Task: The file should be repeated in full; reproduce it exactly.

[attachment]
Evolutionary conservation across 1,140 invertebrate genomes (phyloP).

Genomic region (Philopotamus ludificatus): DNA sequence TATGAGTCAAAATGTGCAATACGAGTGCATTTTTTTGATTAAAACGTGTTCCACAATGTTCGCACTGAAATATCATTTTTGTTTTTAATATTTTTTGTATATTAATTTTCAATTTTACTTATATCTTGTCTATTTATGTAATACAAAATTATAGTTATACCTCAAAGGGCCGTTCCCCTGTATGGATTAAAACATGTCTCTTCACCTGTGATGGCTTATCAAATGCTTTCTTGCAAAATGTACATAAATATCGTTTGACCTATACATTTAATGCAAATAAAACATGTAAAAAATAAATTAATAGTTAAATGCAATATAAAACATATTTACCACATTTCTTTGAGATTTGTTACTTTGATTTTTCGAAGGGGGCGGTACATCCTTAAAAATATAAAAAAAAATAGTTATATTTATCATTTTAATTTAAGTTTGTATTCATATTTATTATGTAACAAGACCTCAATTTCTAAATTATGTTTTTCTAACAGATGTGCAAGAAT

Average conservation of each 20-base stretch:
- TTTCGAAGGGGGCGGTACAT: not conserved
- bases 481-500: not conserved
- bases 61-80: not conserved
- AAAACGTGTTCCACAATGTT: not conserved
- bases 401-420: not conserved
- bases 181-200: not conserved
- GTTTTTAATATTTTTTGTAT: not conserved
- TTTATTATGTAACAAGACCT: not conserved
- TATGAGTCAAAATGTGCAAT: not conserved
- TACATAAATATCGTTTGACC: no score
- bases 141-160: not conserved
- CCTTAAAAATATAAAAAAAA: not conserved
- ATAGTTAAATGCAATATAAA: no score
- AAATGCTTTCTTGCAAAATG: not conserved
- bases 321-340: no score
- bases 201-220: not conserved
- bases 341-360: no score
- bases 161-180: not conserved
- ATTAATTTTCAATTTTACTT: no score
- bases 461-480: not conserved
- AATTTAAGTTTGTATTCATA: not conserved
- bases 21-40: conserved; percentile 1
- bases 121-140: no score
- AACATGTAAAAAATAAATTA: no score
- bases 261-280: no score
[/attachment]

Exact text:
Evolutionary conservation across 1,140 invertebrate genomes (phyloP).

Genomic region (Philopotamus ludificatus): DNA sequence TATGAGTCAAAATGTGCAATACGAGTGCATTTTTTTGATTAAAACGTGTTCCACAATGTTCGCACTGAAATATCATTTTTGTTTTTAATATTTTTTGTATATTAATTTTCAATTTTACTTATATCTTGTCTATTTATGTAATACAAAATTATAGTTATACCTCAAAGGGCCGTTCCCCTGTATGGATTAAAACATGTCTCTTCACCTGTGATGGCTTATCAAATGCTTTCTTGCAAAATGTACATAAATATCGTTTGACCTATACATTTAATGCAAATAAAACATGTAAAAAATAAATTAATAGTTAAATGCAATATAAAACATATTTACCACATTTCTTTGAGATTTGTTACTTTGATTTTTCGAAGGGGGCGGTACATCCTTAAAAATATAAAAAAAAATAGTTATATTTATCATTTTAATTTAAGTTTGTATTCATATTTATTATGTAACAAGACCTCAATTTCTAAATTATGTTTTTCTAACAGATGTGCAAGAAT

Average conservation of each 20-base stretch:
- TTTCGAAGGGGGCGGTACAT: not conserved
- bases 481-500: not conserved
- bases 61-80: not conserved
- AAAACGTGTTCCACAATGTT: not conserved
- bases 401-420: not conserved
- bases 181-200: not conserved
- GTTTTTAATATTTTTTGTAT: not conserved
- TTTATTATGTAACAAGACCT: not conserved
- TATGAGTCAAAATGTGCAAT: not conserved
- TACATAAATATCGTTTGACC: no score
- bases 141-160: not conserved
- CCTTAAAAATATAAAAAAAA: not conserved
- ATAGTTAAATGCAATATAAA: no score
- AAATGCTTTCTTGCAAAATG: not conserved
- bases 321-340: no score
- bases 201-220: not conserved
- bases 341-360: no score
- bases 161-180: not conserved
- ATTAATTTTCAATTTTACTT: no score
- bases 461-480: not conserved
- AATTTAAGTTTGTATTCATA: not conserved
- bases 21-40: conserved; percentile 1
- bases 121-140: no score
- AACATGTAAAAAATAAATTA: no score
- bases 261-280: no score